Housing Affordability

Desired Trend


Current Trend

Baseline (2006-2010): 65.4%
Current (2011-2015): 66.8%

Theme Inclusive


Percent of low-income households paying 30 percent or more of income on housing

Why is it Important?

Shelter is a fundamental human need, and is also one of the most expensive household budget items. Meeting this most basic need of affordable housing is essential in order for residents to contribute to the economic, social, and environmental health of the region. Households are considered “cost-burdened” when their total rental or ownership costs are 30 percent or more of the household’s income. 

How are we Doing?

In the St. Louis region, 66.8 percent of low-income households were cost-burdened in 2011-2015, paying at least 30 percent of their income on housing. This is a slight increase from the baseline year (2006-2010), when 65.4 percent of low-income residents were cost-burdened.

Among the 50 most populous regions in the country (the peer regions), the percentage of low-income households that are cost-burdened in St. Louis is relatively low. In 2015, St. Louis ranked 44th among the peer regions on this measure. However, disparity between low-income black households and low-income white households in St. Louis is high relative to the peer regions. Low-income black households are about 21 percent more likely to be cost-burdened than low-income white households. In 2015, 75.4 percent of low-income black households were cost-burdened compared with 62.4 percent of low-income white households. This disparity ranked the region 4th among the peer regions in 2015.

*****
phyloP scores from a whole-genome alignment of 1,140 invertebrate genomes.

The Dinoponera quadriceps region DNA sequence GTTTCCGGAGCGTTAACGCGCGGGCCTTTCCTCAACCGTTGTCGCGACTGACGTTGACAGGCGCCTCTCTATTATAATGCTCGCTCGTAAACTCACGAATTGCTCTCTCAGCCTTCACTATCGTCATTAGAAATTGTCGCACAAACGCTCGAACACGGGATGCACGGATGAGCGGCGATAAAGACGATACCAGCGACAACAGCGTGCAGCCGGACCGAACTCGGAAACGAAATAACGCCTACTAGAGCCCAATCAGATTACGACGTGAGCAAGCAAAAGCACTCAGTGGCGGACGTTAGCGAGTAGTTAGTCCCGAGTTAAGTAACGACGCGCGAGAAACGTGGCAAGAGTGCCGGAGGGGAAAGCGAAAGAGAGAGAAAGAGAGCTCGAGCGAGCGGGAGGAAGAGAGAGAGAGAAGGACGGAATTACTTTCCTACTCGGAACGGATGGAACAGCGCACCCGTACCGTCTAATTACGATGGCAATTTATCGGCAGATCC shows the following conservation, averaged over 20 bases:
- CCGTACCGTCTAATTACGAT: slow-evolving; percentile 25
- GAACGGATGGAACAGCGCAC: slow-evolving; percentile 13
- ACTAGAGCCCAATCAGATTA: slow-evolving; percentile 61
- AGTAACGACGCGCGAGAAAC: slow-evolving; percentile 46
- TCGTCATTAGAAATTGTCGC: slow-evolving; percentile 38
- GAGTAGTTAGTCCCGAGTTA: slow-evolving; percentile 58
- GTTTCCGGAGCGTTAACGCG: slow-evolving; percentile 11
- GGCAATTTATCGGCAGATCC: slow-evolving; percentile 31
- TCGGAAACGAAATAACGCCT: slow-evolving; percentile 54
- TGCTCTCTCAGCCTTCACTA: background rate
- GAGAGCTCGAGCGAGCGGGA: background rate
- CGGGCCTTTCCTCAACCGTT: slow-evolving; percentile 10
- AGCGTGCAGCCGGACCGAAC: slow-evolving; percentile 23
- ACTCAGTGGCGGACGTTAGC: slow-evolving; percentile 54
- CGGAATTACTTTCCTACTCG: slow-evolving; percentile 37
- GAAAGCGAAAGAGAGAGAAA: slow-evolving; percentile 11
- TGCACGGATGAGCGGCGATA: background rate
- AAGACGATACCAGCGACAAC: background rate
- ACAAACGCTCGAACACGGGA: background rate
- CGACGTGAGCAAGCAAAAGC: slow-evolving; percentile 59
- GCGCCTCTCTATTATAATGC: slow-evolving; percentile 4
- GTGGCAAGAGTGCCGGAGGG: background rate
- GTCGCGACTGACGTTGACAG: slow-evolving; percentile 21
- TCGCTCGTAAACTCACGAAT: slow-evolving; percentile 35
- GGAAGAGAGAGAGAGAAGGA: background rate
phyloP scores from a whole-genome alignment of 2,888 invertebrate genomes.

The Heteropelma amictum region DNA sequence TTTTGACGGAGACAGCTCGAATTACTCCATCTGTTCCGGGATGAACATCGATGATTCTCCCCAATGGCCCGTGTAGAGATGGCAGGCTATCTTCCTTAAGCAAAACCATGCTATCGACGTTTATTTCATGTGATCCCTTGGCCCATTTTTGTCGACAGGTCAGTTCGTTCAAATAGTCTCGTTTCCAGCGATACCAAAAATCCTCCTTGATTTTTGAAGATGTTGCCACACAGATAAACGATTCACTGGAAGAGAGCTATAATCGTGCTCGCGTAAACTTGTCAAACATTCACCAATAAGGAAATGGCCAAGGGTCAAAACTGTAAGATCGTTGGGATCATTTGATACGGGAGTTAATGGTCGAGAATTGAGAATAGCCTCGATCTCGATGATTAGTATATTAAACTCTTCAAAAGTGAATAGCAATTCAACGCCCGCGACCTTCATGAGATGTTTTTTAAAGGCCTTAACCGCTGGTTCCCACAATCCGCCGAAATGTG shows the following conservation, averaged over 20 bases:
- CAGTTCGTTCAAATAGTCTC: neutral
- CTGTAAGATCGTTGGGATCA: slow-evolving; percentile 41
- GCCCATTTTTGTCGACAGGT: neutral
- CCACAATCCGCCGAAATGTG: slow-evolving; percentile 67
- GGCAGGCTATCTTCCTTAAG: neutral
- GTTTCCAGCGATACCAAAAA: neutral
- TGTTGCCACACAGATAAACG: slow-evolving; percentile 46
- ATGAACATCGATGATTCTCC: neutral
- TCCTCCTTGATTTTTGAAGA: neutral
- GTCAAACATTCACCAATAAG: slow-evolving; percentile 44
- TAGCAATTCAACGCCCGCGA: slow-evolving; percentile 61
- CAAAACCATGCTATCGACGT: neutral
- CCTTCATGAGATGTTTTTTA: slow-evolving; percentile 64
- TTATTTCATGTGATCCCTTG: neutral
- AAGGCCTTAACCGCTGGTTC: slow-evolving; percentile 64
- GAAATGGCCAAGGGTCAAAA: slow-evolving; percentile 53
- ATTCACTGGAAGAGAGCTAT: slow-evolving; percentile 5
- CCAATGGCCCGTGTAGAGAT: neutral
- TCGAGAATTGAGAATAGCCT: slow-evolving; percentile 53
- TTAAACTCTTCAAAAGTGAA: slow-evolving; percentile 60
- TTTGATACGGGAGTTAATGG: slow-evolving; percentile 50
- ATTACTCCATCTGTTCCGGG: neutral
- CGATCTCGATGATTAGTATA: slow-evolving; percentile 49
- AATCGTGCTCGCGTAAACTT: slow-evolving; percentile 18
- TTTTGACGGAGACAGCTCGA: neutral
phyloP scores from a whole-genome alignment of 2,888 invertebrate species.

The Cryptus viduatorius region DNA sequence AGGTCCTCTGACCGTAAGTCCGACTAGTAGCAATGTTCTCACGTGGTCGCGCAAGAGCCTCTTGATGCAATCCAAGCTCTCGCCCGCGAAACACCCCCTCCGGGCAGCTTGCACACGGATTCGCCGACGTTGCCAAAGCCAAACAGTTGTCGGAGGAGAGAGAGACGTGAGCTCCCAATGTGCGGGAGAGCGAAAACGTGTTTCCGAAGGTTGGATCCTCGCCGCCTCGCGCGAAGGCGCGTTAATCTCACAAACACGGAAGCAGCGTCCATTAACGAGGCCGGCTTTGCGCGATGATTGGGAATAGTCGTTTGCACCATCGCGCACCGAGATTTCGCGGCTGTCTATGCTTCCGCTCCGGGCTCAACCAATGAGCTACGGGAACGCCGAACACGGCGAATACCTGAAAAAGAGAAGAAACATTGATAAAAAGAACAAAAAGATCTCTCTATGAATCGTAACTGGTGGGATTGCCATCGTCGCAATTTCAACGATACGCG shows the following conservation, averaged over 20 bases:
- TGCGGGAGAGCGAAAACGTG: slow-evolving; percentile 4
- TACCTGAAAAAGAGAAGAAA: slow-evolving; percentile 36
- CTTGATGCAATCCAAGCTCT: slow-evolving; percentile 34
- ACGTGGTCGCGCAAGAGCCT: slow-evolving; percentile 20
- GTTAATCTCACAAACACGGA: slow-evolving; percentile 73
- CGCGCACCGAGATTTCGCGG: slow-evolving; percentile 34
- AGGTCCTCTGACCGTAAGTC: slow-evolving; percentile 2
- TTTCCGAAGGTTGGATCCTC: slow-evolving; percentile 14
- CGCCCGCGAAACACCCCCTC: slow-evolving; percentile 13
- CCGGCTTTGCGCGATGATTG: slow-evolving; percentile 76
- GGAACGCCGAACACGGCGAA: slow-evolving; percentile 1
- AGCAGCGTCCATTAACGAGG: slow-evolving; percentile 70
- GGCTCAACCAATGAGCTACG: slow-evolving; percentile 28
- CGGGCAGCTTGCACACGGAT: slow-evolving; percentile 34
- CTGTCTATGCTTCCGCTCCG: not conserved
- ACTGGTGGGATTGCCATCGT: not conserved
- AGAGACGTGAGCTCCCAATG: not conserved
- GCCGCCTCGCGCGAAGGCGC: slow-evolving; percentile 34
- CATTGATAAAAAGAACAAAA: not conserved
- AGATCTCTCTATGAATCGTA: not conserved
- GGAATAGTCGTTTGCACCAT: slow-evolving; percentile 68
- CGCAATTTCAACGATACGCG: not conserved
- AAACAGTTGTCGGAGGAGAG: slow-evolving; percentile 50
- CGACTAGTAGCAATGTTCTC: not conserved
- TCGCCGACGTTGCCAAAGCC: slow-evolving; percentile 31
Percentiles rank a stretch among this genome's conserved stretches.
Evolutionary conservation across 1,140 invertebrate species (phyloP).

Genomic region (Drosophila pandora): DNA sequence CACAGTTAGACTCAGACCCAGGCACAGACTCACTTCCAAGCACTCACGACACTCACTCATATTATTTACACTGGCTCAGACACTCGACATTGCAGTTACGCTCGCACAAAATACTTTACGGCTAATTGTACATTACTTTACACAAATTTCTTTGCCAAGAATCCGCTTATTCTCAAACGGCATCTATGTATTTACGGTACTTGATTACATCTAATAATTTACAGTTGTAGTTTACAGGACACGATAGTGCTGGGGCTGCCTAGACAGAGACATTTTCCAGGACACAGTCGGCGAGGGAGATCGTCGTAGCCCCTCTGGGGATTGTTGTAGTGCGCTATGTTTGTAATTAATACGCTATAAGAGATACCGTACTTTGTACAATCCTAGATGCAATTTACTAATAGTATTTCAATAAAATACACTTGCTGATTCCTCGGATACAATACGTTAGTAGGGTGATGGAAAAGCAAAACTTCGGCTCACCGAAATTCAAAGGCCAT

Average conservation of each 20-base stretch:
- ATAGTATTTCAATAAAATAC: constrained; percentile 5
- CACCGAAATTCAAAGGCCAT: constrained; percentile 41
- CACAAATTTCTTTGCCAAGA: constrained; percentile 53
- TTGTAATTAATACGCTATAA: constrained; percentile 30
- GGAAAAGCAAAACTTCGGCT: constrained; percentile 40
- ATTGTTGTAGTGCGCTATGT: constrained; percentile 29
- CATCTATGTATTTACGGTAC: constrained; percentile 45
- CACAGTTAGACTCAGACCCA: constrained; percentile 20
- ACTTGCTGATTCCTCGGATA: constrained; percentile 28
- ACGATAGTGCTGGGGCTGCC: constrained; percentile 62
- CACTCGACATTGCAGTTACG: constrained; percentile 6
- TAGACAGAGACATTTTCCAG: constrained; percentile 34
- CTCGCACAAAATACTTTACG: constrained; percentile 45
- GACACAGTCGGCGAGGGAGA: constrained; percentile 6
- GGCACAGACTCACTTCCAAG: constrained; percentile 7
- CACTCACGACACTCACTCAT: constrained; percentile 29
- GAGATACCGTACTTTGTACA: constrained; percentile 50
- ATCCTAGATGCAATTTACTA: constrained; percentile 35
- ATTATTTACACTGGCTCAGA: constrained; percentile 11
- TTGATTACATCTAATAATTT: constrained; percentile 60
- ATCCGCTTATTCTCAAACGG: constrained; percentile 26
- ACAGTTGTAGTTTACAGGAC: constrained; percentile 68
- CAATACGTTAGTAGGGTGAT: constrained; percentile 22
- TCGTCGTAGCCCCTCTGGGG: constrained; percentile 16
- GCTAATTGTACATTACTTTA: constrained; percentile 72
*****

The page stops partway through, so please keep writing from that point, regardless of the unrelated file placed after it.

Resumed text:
Housing Affordability Disparity in Housing Affordability

Geographic Level

St. Louis Metropolitan Statistical Area (MSA). View map.


1This indicator is a HUD Flagship Sustainability Indicator. The Flagship Indicators were created for the Sustainable Community Initiative in an effort to develop a common national framework for measuring long-term progress toward sustainable communities.

Data Sources

Integrated Public Use Microdata Series, U.S. Census, American Community Survey